SF Giants: Harrison Freed talks loss of minor league season, adjusting to pro ball

SF Giants hat. (Photo by Ralph Freso/Getty Images)
SF Giants hat. (Photo by Ralph Freso/Getty Images) /

SF Giants prospect Harrison Freed talks about his first year in professional baseball.

What a difference a year can make. As everyone around the world adjusts to life with COVID-19, the transformation is incredibly stark in the lowest ranks of professional baseball. It’s especially notable for players who turned pro just last year, like San Francisco Giants outfield prospect Harrison Freed.

The Giants drafted Freed in the 2019 MLB Draft. A 13th round pick out of Butler University in Indianapolis, Freed signed for a bonus of $100,000 (per MLB.com). This season that wouldn’t be possible. Following the season’s suspension, Major League Baseball condensed the draft to just five rounds and placed a cap of $25,000 signing bonuses on any players undrafted.

While Freed avoided the draft crunch set in motion amidst the pandemic, his early pro career has obviously been impacted. In an interview with Around the Foghorn, Freed said, “I really wish I was playing full-season somewhere.” Instead, he’s back home in the Indianapolis area trying to make the best out of a bad situation.

Injuries during his career at local Westfield High School limited his ability to gain national notoriety. Freed attended local Butler University as a preferred walk-on. He quickly found a way to contribute. As a true freshman, Freed hit an impressive .306/.325/.444 in 85 plate appearances off the bench.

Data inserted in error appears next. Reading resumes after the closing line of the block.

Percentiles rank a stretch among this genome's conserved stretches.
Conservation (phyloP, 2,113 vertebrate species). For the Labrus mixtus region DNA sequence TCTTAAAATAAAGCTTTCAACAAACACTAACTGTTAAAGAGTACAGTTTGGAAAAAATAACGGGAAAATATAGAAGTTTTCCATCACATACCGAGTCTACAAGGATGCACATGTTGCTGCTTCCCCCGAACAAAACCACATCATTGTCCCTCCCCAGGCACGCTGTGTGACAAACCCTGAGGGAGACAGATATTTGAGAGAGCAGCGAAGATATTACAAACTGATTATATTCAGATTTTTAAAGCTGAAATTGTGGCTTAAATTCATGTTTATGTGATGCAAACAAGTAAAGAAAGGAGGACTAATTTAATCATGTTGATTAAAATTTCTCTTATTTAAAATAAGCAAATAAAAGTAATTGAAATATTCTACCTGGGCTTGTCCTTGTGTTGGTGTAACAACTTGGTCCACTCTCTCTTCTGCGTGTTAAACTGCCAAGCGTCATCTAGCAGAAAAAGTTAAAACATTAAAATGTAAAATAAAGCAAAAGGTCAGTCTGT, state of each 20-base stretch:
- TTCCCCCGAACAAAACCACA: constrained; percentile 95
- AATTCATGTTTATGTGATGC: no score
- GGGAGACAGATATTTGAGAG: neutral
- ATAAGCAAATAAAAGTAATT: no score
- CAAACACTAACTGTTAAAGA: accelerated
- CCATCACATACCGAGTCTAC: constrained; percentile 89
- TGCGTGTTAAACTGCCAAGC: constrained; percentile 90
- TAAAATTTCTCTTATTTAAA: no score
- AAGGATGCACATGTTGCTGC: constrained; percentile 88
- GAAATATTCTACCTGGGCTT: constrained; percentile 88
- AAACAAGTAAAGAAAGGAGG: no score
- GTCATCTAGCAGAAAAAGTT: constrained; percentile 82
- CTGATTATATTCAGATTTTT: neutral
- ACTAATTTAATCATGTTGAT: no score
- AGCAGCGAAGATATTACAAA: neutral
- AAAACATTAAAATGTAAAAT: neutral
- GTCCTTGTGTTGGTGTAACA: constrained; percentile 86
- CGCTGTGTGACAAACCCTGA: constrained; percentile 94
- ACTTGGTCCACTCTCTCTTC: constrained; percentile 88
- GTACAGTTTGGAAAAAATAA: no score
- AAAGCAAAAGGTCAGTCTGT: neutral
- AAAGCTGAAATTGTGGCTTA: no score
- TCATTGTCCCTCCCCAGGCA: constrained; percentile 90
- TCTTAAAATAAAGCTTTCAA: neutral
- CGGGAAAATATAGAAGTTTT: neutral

While Freed became a solid everyday player for the Bulldogs as a sophomore, his aggressive approach limited his progression. His signature power still found its way onto the field with a solid .427 slugging. However, otherwise, Freed managed just eight walks against 43 strikeouts. He knew what was holding him back.

“Going from high school to college, I went up there to pull the ball. I knew I had pull-side power and so I was kind of swinging at anything trying to catch the ball and hit it to left field,” Freed said. He’d begun working on altering his approach at Butler, but things really started to click at the Northwoods League.

With the La Crosse (Wis.) Loggers, Freed worked with Stu Pederson (Joc Pederson‘s father) to adjust his pull-happy mentality, “Whenever I stay in the middle of the field and focus middle away, that’s when my power really jumps. It’s still a work in progress, but that’s when I went from trying to pull everything I see to allowing [the ball] to get a little deeper.”

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Freed was selected as a Northwoods League All-Star and carried that success back to the Big East. As a  junior, Freed led the conference in home runs (17) and mashed a .376/.448/.683 line. Alongside the jump in production when he put the ball in play, Freed’s walk and strikeout rates went in the right direction as well. Freed had a respectable 9.2 percent walk rate and struck out in less than 15 percent of his trips to the plate.

Just a couple months after finishing his career year, Freed was drafted and joined the Giants organization. He was a professional baseball player. Freed described the experience, “It was surreal showing up the first day. Even before [the game], seeing everyone in the hotel room for the first time and you’re going to the field and thinking, ‘Wow! This is it!'”